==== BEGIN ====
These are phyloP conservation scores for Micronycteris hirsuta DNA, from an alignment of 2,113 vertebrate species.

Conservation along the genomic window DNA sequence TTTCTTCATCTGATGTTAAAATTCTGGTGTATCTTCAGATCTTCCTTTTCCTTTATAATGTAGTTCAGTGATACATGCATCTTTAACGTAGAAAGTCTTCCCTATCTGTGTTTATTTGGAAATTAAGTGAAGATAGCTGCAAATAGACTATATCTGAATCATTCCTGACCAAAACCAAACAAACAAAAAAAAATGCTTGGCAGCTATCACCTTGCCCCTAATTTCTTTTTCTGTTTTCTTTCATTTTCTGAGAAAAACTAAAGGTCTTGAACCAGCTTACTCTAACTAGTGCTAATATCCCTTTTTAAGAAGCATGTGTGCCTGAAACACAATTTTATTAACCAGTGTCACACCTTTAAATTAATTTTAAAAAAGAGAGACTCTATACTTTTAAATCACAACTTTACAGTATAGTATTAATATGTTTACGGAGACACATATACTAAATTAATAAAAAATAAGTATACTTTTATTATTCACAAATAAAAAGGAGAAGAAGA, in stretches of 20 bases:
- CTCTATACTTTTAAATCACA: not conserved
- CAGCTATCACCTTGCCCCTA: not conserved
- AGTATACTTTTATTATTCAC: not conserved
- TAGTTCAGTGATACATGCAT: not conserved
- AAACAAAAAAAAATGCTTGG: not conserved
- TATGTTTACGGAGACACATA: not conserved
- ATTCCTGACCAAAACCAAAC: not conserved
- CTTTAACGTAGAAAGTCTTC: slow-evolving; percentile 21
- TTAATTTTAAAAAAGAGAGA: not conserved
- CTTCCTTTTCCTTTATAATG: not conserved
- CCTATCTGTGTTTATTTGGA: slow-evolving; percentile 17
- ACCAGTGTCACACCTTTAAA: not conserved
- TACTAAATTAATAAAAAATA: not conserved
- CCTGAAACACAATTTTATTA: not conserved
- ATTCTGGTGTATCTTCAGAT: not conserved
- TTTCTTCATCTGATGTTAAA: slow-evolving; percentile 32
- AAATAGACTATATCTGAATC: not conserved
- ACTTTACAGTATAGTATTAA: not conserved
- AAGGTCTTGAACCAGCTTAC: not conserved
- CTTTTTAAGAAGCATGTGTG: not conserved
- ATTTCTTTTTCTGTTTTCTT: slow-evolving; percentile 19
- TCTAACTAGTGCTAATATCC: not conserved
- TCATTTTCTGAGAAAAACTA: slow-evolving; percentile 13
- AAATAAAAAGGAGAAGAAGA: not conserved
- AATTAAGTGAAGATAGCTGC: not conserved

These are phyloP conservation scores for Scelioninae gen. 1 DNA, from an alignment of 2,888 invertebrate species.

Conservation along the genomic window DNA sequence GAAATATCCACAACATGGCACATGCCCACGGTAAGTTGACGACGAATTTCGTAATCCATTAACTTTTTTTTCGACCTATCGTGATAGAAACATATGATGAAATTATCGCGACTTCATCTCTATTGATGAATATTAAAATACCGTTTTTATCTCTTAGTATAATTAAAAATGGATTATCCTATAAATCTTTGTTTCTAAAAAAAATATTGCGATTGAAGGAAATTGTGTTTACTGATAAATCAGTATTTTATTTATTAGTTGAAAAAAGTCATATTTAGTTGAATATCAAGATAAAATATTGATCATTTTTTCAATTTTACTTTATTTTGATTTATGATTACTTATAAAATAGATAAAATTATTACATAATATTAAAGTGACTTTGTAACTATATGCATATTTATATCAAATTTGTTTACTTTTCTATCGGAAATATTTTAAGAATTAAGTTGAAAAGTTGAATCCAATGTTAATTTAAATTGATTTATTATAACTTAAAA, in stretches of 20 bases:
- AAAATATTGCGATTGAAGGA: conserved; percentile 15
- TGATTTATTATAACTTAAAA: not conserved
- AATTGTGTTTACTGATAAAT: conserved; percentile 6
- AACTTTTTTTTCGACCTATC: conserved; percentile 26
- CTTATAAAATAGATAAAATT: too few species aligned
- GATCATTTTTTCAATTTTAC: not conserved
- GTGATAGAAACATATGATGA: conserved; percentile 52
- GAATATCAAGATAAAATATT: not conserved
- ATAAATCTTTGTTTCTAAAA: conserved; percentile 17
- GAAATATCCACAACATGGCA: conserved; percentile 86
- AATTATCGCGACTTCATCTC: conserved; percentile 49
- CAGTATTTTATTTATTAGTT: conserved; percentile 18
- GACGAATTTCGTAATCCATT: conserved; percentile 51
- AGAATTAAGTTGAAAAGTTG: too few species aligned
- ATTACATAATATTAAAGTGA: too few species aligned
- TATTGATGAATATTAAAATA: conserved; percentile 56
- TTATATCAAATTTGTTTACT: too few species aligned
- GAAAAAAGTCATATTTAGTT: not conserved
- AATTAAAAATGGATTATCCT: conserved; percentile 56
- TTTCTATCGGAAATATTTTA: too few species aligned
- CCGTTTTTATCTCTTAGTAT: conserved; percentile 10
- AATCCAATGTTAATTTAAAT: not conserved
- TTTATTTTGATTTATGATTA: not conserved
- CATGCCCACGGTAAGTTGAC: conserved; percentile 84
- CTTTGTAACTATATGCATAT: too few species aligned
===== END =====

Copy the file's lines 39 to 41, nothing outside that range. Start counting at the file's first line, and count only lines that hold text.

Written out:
- GAAATATCCACAACATGGCA: conserved; percentile 86
- AATTATCGCGACTTCATCTC: conserved; percentile 49
- CAGTATTTTATTTATTAGTT: conserved; percentile 18